Since he emerged as a major insurgent leader in Iraq, Zarqawi has used other organisational names, including the Association of Unity and Jihad. In early 2004, US forces captured a letter, purportedly written by Zarqawi, asking Bin Laden’s support for insurgent activities in Iraq3; an Islamist website broadcast a message in October 2004 that Zarqawi has formally entered into an alliance with Al-Qaeda. Since then, he has changed his organisation’s name to Al-Qaeda Jihad in Mesopotamia.

    Zarqawi was believed to have been in Fallujah prior to the November 2004 offensive but apparently fled before the US operation to recapture the insurgent-held city. In an audiotape statement released on 21 January 2005, Zarqawi acknowledged that one of his top deputies, Omar Hadid, was killed in Fallujah by US forces during the fighting.

    A purported offshoot of Zarqawi’s group is called Ansar al-Sunna (Partisans of the Traditions of the Prophet). It is led by Abu Abdullah al-Hassan Ibn Mahmoud, who refers to himself as the "emir" of the group. His nationality of origin is unknown but Ansar al-Sunna is believed to be dominated by Iraqi nationals4, possibly in partnership with foreign fighters formerly in Zarqawi’s organisation.

    According to its manifesto, which it released in April 2003, Ansar al-Sunna says that it seeks an Islamic government in Iraq and opposes democracy, which it calls an atheist ideology that idolises human beings to the exclusion of God.

    In contrast to Zarqawi’s faction, Ansar al-Sunna has not publicly declared allegiance to Al-Qaeda. Showing itself to be a major factor in the overall insurgency in Iraq, Ansar al-Sunna claimed responsibility for the 21 December 2004 attack on Camp Marez in Mosul that killed 22 people, including 14 US soldiers. Before that, its most high-profile attack was the 1 February 2004 twin suicide bombings in Irbil against the headquarters of the two main Kurdish political parties; the attacks killed 117.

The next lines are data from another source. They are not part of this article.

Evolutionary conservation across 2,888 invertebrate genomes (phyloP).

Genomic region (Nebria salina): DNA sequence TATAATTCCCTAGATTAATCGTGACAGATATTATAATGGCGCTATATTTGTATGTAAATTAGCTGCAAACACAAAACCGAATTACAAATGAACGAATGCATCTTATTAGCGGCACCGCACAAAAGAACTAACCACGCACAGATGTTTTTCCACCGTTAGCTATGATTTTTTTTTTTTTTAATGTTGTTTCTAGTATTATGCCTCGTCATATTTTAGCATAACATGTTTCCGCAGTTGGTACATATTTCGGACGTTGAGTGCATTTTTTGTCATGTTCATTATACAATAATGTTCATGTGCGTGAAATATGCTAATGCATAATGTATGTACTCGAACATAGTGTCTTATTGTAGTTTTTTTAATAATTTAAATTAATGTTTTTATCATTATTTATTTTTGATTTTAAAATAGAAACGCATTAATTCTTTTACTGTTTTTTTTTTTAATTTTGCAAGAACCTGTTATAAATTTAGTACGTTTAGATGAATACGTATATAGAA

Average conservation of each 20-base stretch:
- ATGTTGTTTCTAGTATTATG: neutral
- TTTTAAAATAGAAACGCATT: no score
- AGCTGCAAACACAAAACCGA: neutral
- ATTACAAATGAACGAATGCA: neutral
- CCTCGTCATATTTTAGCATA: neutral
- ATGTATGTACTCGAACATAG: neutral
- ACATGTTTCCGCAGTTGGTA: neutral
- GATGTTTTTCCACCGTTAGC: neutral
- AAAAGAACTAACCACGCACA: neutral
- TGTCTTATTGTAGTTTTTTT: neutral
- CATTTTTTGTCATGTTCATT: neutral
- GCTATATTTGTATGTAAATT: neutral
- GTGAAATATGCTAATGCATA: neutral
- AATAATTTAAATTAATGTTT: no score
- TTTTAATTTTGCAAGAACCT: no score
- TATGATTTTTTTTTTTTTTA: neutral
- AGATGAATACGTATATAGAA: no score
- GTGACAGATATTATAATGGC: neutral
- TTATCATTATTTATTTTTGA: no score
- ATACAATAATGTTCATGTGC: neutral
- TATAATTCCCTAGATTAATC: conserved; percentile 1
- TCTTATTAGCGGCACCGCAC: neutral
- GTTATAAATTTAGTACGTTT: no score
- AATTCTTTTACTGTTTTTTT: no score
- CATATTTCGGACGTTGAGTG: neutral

Available policy options

    US counter-insurgency operations in Iraq have increased since April 2004 but the insurgency has continued to grow in its scope and effect. The US-led offensive against Fallujah in November 2004 ended the insurgents’ ability to use it as a base, prompting some US commanders to assert that the back of the insurgency had been broken. Yet these optimistic assessments proved were exposed as unrealistic when violence subsequently flared in Mosul and elsewhere.

    US policymakers have been hoping that the 30 January elections would result in the formation of a government perceived as legitimate, a perception that could rob the insurgents of popular support. However, perceiving the continued strength of the insurgency despite intensified efforts to crush it from the coalition, US officials have strenuously sought to dampen expectations by asserting that the elections would end the insurgency.

    Should the elections fail to achieve this objective, it is likely that US policymakers will reassess what policy tools remain available. Some experts believe it inevitable that the US, if it wants to honourably exit a stable Iraq, will have to negotiate with the insurgents directly or indirectly to try to address their grievances and motivations.

    Kenneth Katzman is a senior analyst working on Middle East and terrorism issues at the Congressional Research Service in Washington, DC.

    1 Krane, Jim. "U.S. Officials: Iraq Insurgency Bigger." Associated Press report published in the Philadelphia Inquirer. July 9, 2004; Schmitt, Eric and Thom Shanker. "Estimates By U.S. See More Rebels With More Funds." New York Times, October 22, 2004; Blanford, Nicholas. "Sealing Syria’s Desolate Border." Christian Science Monitor, December 21, 2004.

    2 Chivers, C.J. "Repulsing Attack By Islamic Militants, Iraqi Kurds Tell of Atrocities." New York Times, Dec. 6, 2002.

    3 For text, see []

    4 Rageh, Rawya. Iraq’s Ansar Al Sunnah Army Gains Clout. Associated Press, December 25, 2004.